Moms collect favorite playgrounds like they collect recipes. Sometimes they share and sometimes they keep a favorite to themselves. The following playgrounds made our list because there is something special about them, whether it’s the view, a creative jungle gym or a stocked sandbox.
Greenburgh Nature Center’s Discovery Playground, Scarsdale
Greenburgh Nature Center’s Playground is a nature-themed playground with three play areas for different ages and abilities. Plus, there are swings for babies, swings for big kids and some swinging benches for parents. Each jungle gym has its own “tree house.” The play equipment is beautifully designed with elements that resemble nature itself. Bonus: large rocks for climbing surround the playground. 99 Dromore Road, Scarsdale.
Harbor Island Sprinkler Park and Playground, Mamaroneck
Nothing is better on a hot day than splashing at a sprinkler park. Harbor Island’s Sprinkler Park is located right on the beach, so let your kids play in the sand and wash off in the sprinklers. When it’s time to dry off, head over to Harbor Island’s Playground for more fun. The Harbor Island Playground has an adorable nautical theme with a lighthouse slide, pirate ship sandbox and more. The beach and sprinkler park are open until 5 pm every day until Labor Day. Parking is $5 and the beach and sprinkler fee is $5 for adults and kids ages 6 and up (children under 6 are free). Public bathrooms with showers are located on the beach. Bonus: One of our favorite places for ice pops and home made ice cream, Paleteria Fernandez, is nearby at 350 Mamaroneck Avenue. Mamaroneck Avenue and Post Road, Mamaroneck.
Kingsland Point Park, Sleepy Hollow
The reason to visit Kingsland Point is the water. From this green space, you have panoramic views of the Tappan Zee Bridge to the south and the mountains to the north. It’s a great place to pack a few snacks, a few books, a picnic blanket and chill. It’s a pretty simple park: Lots of grassy areas to run around, a large gazebo and pavilion, plenty of picnic tables and, of course, a playground for kids. Bonus: Climb on a giant set of teeth! (Yes, teeth!) To get to Kingsland Point, take Route 9 to Sleepy Hollow. Turn west (toward the river) onto Pierson Street and continue to Palmer Avenue. Turn left onto Palmer Avenue and go over the train tracks to Kingsland Point Park. A $4 parking fee is charged until Labor Day.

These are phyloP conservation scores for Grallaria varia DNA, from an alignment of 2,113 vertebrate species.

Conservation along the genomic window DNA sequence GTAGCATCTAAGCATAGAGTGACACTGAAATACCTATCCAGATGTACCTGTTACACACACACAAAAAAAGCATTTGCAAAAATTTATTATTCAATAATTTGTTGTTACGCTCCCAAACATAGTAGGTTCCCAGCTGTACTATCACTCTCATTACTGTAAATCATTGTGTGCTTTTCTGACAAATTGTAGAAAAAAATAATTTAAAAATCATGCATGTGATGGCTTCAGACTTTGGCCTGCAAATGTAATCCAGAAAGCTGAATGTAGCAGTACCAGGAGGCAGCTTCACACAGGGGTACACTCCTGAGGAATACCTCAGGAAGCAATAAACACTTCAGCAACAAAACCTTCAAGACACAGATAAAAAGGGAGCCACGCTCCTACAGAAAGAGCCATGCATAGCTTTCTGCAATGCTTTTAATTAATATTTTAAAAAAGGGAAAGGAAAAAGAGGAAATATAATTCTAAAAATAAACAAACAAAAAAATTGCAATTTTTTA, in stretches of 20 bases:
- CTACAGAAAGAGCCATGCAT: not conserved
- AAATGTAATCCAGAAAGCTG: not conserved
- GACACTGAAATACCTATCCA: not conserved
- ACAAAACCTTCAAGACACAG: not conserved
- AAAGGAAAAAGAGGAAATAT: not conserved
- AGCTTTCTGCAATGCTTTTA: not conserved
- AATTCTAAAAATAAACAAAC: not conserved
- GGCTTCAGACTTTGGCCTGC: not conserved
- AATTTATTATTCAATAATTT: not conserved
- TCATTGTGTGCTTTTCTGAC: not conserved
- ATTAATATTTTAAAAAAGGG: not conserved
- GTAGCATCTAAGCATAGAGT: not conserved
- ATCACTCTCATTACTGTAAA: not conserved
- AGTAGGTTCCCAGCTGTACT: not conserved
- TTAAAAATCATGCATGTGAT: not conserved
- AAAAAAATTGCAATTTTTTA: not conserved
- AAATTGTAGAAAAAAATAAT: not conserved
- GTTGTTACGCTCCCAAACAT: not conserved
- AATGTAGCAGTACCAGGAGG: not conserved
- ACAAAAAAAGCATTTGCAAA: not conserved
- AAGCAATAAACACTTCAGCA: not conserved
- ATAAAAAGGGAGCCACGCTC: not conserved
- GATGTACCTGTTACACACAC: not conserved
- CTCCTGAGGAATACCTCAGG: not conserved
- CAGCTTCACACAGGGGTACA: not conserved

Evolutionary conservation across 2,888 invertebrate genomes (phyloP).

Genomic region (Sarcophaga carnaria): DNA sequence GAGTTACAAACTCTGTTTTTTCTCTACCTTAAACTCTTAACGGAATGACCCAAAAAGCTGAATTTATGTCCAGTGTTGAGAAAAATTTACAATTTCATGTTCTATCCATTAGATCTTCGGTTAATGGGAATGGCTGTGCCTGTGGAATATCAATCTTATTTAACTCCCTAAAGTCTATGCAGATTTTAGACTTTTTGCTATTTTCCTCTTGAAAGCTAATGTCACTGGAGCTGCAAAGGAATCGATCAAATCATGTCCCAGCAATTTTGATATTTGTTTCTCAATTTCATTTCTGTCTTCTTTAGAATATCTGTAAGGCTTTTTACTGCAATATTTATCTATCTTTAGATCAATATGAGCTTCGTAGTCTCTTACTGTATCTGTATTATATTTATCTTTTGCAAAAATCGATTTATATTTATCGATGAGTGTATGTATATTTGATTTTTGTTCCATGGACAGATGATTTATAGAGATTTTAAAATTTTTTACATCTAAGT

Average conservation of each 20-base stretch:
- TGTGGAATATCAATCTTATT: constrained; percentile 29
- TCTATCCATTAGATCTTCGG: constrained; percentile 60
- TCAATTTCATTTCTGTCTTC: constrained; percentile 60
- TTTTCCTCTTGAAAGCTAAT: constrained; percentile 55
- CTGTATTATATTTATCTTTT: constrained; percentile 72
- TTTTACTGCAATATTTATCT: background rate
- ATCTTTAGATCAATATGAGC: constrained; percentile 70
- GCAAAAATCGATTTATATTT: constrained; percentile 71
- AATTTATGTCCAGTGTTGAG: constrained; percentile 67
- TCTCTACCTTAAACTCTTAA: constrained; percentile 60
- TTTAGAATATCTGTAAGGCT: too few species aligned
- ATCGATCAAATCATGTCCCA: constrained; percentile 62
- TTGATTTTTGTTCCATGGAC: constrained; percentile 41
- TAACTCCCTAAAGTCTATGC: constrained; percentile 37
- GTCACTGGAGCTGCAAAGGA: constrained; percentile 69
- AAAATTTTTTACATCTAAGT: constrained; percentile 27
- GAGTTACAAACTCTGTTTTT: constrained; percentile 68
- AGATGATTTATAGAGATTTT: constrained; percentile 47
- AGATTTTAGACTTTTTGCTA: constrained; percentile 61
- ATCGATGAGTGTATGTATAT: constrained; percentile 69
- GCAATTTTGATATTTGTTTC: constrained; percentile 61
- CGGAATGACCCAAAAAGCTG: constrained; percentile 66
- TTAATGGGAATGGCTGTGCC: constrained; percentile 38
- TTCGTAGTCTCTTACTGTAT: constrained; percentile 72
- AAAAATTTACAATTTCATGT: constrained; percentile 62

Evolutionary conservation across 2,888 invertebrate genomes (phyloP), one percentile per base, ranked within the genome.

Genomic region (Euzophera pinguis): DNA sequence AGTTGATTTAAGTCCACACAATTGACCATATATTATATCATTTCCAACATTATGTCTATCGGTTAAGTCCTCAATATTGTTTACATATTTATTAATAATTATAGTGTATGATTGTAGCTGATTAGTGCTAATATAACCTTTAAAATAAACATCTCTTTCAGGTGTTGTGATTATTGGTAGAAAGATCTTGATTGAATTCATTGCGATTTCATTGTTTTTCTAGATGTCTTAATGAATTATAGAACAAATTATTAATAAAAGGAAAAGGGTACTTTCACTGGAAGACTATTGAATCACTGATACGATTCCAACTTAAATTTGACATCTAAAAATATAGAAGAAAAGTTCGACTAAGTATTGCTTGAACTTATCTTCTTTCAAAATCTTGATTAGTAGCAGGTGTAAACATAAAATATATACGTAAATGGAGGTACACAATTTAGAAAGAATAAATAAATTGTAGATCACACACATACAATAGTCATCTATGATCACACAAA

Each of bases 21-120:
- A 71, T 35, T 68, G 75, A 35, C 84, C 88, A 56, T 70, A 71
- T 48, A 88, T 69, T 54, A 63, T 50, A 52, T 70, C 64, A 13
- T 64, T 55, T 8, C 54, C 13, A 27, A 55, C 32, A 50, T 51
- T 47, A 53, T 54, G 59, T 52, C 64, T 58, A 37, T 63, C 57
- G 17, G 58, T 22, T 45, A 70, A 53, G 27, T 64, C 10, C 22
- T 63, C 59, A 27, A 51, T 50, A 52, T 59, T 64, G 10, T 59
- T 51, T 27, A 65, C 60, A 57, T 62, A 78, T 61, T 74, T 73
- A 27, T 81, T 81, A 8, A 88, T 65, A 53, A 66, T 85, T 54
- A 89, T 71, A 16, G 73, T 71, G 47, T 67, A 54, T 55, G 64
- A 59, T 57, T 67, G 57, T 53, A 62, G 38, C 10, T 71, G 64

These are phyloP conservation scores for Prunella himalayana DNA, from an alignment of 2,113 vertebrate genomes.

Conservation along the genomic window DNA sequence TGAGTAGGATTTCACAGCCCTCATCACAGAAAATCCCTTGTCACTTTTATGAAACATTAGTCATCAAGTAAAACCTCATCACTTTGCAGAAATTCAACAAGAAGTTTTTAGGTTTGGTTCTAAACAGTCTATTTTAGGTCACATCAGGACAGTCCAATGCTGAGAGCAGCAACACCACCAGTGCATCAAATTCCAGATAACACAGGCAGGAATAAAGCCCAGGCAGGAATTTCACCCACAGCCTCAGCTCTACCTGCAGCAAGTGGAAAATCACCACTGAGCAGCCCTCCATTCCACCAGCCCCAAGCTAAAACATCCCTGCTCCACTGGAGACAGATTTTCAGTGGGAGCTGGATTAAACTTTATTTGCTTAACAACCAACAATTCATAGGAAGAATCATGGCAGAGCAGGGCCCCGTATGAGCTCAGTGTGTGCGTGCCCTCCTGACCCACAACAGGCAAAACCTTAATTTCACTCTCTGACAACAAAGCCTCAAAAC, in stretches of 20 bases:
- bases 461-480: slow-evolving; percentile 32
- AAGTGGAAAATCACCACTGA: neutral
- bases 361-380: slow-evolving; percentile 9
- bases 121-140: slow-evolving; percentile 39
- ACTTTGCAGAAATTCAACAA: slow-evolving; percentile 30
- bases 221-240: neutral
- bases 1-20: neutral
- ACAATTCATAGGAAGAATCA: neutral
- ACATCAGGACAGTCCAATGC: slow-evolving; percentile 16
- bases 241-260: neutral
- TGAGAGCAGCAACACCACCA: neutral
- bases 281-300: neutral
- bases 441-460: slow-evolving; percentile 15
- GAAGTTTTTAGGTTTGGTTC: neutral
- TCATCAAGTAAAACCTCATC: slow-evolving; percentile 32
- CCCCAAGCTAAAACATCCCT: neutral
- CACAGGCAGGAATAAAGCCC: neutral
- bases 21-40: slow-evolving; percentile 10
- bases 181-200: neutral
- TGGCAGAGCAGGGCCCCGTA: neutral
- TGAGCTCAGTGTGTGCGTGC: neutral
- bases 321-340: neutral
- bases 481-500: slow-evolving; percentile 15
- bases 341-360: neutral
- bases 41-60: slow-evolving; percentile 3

MacEachron Park, Hastings-on-Hudson
MacEachron Playground is all about the spectacular views of the Hudson. The boat-shaped climbing equipment has separate areas for younger and older children. Bring a picnic lunch and take in the views from a bench while your child plays. Bonus: If you feel like splurging on lunch, Harvest on Hudson is right next door to the park. River Street, Hastings-on-Hudson.
Roselle Park, Pleasantville
The sandbox is the reason to visit Roselle Park, a community park in a charming little neighborhood in Pleasantville. The large 40′ x 11′ sandbox is filled with diggers and wheel loaders, bull dozers and dump trucks. Truck broke down? No worries, grab a tow truck. There are probably 30 or so trucks in the sandbox at any given moment. The playground equipment is unique too. There’s a tunnel made of tires to climb up. The rock climbing wall has letters and numbers on the foot and hand holds, fun for kids learning to ID their letters. Monkey bars are low enough for young children to try out. Bonus: Duh! The Trucks! Roselle Avenue, Pleasantville.
Sagamore Playground, Bronxville
Sagamore Playground is nestled on a hill on a tree lined Bronxville street. It’s shady, like every playground should be, with lots of benches for grown-ups and several play areas for young kids. And every time we’ve been there, my four-year-old has met other kids. (There’s nothing more depressing than an empty playground!) Bonus: Since you’re high up on a hill there is a nice breeze. Sagamore Road (Avon Road), Bronxville.
Bruce Park, Greenwich
Bruce Park is located across from the Bruce Museum in Greenwich, CT. (We’re going to cheat a little bit and head just over the border into Connecticut.) Big kids (up to age 12) can wander in and out of faux, oversized tree trunks, balance on a rope strung between the faux trees, and spin on these really cool sit and spin-like seats near the big-kid swings. A slide built into a hillside makes a simple slide feel more adventurous. Toddlers and preschoolers have an enormous separate gated playground that features a large ship for climbing and a preschool-appropriate buccaneer rocking ride. Bonus: A kid-size xylophone! 1 Museum Drive, Greenwich, CT.